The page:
Average frequencies of each of the six representative RNA species in PBMC from three myeloma patients (MM4–MM6) and in those from three healthy persons (N4–N6) are shown. Their frequencies in the human cell lines A549, HepG2, HeLa, Jurkat, KMM-1, HL60, RPMI-8226, DAUDI, HEK293, Huh-7, and IMR-90 are also plotted. The vertical axis represents the percentage of the read number of each RNA species to the total read number of RNAs with the same nucleotide length. Sequences of the RNA species are presented with their potential original transcript name. Error bars denote standard deviations. These RNA species were significantly more or less abundant in the PBMC from the myeloma patients.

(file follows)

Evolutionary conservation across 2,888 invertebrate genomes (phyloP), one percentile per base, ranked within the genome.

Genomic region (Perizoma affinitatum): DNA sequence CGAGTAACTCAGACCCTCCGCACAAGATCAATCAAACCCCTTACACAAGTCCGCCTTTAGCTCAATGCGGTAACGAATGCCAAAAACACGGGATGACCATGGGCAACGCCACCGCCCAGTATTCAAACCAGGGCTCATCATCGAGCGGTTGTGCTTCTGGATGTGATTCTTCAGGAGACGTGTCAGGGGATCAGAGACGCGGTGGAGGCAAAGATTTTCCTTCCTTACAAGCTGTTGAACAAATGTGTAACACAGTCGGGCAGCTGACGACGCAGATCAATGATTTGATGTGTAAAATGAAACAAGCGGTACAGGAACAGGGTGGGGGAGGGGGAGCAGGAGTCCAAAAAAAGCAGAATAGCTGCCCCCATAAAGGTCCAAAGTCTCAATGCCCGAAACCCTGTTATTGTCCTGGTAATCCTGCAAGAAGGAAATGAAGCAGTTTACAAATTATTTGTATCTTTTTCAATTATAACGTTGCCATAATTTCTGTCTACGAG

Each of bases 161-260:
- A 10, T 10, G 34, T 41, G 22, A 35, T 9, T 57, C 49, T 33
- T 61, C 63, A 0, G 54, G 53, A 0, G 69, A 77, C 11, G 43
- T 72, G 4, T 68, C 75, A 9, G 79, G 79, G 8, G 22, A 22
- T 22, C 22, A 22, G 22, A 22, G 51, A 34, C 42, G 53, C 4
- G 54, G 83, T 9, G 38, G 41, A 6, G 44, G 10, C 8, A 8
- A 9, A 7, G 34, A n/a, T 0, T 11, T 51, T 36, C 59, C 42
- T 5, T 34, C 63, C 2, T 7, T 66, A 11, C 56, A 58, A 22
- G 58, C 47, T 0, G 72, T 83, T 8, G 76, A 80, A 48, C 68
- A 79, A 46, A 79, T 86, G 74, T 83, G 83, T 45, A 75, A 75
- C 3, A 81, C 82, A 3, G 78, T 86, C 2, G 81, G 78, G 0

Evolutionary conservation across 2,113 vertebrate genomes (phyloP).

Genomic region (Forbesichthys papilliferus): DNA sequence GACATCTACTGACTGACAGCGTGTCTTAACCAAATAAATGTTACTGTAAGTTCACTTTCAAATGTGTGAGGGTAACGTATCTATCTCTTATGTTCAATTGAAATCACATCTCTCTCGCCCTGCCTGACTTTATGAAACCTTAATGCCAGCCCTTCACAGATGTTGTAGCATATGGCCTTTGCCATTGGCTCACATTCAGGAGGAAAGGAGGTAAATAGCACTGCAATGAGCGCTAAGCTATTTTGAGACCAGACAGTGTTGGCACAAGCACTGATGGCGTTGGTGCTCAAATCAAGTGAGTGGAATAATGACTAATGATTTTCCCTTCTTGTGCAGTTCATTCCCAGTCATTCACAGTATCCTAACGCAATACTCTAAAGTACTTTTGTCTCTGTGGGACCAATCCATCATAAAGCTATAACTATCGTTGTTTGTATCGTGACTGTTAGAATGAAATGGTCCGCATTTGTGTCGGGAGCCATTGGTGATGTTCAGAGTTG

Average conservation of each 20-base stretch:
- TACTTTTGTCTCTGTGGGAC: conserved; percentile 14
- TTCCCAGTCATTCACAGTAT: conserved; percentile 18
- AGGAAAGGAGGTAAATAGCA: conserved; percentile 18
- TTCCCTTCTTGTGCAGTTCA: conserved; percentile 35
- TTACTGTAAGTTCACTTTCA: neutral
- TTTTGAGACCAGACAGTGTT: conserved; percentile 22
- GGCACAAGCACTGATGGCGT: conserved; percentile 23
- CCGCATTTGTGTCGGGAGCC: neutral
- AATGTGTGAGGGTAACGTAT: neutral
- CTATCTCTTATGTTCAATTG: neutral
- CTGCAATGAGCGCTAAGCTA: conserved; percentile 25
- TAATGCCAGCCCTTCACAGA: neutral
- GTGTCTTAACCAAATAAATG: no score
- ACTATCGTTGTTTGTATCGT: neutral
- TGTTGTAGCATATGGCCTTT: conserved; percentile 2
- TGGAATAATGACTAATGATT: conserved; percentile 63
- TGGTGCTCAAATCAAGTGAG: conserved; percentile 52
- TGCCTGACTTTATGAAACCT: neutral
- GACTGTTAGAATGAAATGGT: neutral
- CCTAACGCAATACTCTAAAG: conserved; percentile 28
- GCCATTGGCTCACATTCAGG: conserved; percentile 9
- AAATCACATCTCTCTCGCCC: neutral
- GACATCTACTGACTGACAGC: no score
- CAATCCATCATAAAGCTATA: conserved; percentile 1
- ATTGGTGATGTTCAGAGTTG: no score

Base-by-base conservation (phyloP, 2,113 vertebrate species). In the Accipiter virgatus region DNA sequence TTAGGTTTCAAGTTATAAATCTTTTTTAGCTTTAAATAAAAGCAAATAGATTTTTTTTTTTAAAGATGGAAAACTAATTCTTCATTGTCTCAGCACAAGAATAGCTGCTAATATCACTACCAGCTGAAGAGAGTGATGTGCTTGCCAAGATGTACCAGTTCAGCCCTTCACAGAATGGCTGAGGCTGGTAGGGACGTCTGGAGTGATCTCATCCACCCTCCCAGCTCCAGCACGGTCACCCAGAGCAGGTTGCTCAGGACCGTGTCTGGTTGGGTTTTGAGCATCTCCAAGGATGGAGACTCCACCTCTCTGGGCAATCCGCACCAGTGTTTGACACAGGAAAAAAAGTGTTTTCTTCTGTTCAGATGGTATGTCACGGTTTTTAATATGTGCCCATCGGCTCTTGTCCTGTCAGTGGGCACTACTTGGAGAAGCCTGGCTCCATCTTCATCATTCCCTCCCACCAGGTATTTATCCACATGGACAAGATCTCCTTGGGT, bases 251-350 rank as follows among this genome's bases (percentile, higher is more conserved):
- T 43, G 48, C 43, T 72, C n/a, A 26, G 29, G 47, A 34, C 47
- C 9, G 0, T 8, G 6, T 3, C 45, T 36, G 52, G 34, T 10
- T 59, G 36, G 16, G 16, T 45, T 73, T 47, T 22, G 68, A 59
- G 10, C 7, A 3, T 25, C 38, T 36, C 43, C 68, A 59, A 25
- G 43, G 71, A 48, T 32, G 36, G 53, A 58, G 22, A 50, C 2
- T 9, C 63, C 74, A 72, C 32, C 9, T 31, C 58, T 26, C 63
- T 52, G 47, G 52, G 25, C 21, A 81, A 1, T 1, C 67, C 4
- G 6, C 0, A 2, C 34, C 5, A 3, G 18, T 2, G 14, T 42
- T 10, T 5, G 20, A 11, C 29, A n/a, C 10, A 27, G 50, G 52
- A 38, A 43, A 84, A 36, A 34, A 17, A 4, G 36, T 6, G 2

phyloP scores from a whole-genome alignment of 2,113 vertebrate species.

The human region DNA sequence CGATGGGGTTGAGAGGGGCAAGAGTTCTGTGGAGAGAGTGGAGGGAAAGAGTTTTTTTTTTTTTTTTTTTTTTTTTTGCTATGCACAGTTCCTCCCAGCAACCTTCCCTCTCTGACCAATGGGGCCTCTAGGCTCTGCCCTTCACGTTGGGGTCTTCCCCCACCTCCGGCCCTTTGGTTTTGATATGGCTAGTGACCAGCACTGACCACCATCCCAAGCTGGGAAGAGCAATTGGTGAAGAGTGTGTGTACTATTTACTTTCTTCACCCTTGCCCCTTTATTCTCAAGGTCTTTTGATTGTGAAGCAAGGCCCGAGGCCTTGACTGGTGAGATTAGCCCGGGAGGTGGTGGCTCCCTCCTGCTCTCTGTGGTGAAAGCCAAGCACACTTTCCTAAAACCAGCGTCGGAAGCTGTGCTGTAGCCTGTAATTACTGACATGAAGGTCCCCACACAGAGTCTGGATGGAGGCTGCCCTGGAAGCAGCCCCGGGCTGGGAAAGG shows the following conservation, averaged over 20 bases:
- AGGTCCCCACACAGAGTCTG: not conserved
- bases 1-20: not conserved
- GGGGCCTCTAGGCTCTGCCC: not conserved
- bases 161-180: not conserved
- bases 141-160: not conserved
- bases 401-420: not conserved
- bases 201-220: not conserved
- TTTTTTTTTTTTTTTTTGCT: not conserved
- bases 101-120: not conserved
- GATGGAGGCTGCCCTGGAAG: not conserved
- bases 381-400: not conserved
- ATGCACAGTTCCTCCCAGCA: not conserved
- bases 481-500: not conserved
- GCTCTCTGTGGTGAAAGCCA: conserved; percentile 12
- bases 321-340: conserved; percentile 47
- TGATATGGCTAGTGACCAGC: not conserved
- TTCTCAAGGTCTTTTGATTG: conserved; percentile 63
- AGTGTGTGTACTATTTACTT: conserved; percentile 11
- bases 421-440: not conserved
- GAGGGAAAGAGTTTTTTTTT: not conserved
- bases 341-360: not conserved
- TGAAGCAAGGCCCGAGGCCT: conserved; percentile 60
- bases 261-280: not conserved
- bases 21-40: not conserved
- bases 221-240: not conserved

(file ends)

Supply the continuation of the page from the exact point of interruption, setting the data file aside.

https://doi.org/10.1371/journal.pone.0118631.g006

Curiously, in spite of the presence of only tiny portions of the myeloma cells in the PBMC (S1 Table), the above three aspects of the small RNAs in the myeloma patients were distinguishable from those in the healthy persons. This observation may suggest that humoral factors from the myeloma cells and/or systemic cancerous conditions affect RNA metabolism of PBMC. Alternatively, since the average age (67 years) of the myeloma patients was older than that (28 years) of the healthy persons (S1 Table), this age difference may partly affect the differences in the small RNA abundance. The differences in the barcode sequence for RT-PCR may also partly affect the differences in the small RNA frequency among the examinees. We understand that, in addition to these factors, the small sample size makes it difficult to judge generality of the differences between the myeloma patients and the healthy persons.